Yet, anyone sourcing masks from China will see N95 and FFP2 masks being sold. So, are they authentic or simply copies?
The answer is it depends? First off, there are some Chinese medical manufacturers that are FDA and NIOSH approved. However, these are very few and far between. And of course there are those who are creating phony masks.
There are two places you can check a manufacturers legitimacy before purchasing an N95 respirator mask from China.
The vast majority of respiratory manufacturers are manufacturing masks as either an FFP2 or an N95 FFP2 mask. This is where it becomes tricky for the inexperienced buyer. It all comes down to testing. This determines the true quality and grade of the mask.
In addition to China’s GB testing and the United States NIOSH testing (mentioned above), Europe has their own testing standards called European Norm (EN). The EU classifies their respiratory mask testing into 3 FFP categories: FFP1, FFP2, FFP3. Click here for a more detailed explanation.
The difference is in the aerosol filtration. An FFP1 filtration rate of at least 80%, FFP2 is at least 95% and the FFP3 is at least 98%. And N95 respirator mask is equivalent to Europe’s FFP2.
This is how the Chinese are branding masks. Either through their own GB testing that will show as either GB2626 or GB19083 for sterile masks, or using the EN standards. For respirator masks that will be EN14983. It’s important to note that many more Chinese medical companies have registered and received CE approval and therefore test to EN standards and manufacture their masks to those specifications and label them as N95 FFP2.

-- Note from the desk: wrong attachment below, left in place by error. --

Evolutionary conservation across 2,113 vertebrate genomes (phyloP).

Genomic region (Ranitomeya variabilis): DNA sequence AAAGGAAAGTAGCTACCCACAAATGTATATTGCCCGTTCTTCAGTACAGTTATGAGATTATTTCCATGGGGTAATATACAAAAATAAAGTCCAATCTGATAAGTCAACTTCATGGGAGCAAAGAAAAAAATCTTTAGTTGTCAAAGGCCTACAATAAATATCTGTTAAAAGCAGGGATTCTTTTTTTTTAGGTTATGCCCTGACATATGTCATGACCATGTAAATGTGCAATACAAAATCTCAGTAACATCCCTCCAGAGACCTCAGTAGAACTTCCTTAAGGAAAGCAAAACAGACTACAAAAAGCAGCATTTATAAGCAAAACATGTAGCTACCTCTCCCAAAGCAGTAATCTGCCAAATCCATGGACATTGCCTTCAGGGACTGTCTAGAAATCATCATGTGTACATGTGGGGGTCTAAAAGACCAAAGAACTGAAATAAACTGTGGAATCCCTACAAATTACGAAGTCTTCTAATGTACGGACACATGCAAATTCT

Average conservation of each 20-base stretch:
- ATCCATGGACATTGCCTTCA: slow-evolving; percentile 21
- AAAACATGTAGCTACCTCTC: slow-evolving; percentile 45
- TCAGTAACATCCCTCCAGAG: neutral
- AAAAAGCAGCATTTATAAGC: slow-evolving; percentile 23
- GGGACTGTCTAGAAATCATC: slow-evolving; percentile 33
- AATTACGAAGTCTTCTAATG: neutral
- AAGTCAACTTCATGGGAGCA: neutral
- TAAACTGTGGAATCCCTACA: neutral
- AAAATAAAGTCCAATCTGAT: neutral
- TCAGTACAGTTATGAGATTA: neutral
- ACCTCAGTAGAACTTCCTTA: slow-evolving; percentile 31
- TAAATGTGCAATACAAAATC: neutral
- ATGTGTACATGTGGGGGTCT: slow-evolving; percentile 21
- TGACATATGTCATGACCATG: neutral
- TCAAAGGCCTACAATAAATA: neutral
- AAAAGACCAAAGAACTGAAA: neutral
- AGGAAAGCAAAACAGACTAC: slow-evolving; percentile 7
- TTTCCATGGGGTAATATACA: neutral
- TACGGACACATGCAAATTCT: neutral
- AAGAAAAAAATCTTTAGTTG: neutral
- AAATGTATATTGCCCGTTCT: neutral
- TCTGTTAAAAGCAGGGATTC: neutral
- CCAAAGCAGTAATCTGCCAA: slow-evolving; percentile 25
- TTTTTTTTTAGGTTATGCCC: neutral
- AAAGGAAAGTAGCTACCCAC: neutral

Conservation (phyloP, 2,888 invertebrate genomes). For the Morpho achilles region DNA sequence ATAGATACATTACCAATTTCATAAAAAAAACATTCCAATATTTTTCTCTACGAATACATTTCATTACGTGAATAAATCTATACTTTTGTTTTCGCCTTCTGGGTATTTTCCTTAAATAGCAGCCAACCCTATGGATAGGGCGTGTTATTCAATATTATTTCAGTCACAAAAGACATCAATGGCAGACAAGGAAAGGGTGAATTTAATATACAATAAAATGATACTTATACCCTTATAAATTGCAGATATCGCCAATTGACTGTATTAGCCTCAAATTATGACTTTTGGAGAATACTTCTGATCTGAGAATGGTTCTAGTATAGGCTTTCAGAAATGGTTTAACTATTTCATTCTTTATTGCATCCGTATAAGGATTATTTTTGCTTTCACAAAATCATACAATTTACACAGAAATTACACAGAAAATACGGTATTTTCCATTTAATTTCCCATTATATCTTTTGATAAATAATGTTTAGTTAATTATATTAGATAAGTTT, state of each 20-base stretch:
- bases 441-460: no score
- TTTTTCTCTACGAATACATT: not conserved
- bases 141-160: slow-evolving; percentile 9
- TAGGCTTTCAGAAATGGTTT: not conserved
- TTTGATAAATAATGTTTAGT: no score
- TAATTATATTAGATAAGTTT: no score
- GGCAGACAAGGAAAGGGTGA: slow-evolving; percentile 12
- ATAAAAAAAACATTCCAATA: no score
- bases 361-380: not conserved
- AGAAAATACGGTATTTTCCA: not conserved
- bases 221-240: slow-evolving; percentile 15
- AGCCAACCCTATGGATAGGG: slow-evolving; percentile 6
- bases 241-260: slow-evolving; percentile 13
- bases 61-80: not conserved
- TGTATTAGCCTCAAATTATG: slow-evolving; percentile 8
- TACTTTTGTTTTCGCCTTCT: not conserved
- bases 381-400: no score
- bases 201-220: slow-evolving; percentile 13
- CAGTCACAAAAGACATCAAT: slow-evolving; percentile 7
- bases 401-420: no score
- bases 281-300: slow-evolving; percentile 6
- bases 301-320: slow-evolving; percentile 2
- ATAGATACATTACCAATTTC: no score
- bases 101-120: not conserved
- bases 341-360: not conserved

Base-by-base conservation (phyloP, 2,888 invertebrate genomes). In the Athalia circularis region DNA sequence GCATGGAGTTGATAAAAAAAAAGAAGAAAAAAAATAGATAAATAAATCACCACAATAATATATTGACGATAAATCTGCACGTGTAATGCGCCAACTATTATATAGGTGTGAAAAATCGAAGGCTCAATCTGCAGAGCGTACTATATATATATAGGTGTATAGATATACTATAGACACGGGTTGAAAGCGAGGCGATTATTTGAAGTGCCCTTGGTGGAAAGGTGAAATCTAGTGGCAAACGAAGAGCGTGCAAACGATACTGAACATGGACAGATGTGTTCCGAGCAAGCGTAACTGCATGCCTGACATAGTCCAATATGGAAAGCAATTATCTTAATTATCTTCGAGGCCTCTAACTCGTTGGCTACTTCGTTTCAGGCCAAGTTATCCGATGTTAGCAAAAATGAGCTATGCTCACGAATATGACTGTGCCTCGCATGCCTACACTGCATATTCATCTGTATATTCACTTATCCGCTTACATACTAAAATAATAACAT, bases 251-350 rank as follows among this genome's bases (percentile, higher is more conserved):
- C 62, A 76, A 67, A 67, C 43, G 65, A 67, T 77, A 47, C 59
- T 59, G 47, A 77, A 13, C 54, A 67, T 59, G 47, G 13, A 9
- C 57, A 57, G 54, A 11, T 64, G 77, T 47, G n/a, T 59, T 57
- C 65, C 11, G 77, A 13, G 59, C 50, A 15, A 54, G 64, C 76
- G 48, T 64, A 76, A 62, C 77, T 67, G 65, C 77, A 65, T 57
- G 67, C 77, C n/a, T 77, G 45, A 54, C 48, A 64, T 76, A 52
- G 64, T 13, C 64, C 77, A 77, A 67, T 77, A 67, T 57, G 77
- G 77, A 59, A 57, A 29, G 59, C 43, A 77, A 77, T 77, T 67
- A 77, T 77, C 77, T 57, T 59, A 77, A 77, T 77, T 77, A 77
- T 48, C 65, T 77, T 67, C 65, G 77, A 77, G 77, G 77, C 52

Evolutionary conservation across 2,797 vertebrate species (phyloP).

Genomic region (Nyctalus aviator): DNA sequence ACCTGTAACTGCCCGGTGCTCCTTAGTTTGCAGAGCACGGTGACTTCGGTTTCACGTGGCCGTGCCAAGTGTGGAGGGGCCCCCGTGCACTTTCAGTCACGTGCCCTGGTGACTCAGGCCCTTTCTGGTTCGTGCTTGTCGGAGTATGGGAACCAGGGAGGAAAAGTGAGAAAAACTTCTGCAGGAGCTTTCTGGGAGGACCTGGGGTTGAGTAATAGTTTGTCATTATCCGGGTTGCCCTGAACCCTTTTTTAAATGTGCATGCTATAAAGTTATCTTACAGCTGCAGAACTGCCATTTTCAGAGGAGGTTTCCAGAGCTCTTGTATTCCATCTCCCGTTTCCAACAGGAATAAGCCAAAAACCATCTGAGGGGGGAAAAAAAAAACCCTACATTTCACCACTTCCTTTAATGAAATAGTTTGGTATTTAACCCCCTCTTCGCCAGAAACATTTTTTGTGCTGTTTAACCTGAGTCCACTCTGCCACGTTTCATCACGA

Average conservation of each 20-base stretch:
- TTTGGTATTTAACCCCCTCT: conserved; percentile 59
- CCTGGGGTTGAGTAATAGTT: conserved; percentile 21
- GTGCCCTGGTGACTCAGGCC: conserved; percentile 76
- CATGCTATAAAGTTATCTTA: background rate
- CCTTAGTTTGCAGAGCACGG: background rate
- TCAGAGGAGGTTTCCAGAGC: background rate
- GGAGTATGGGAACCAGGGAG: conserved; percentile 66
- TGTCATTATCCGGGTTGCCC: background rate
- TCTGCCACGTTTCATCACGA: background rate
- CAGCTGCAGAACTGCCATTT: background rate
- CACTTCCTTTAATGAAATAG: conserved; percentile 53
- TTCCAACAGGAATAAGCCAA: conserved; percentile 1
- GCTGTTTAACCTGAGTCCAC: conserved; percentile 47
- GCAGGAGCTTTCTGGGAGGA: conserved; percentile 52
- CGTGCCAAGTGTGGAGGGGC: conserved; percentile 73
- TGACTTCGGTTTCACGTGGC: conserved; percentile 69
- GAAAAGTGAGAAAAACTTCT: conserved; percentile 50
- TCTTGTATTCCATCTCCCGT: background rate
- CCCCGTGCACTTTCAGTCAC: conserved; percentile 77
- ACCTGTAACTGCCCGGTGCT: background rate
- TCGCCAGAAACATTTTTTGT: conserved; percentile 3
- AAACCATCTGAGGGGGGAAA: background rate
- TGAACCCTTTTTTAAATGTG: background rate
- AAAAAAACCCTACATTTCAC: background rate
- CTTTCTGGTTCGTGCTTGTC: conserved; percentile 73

However, there is another factor respirator manufacturers test for and that’s the bacterial filtration. Although bacterial filtration efficiency is normally reserved for surgical masks, many of the product tests we see include this. Without getting into too much detail, there are three levels of protection that are either shown using U.S ASTM standards of level 1, 2, 3 or EN standards of Type 1 or BFE1 (greater than 95%), Type 2 or BFE2 (greater than 98%), and Type R.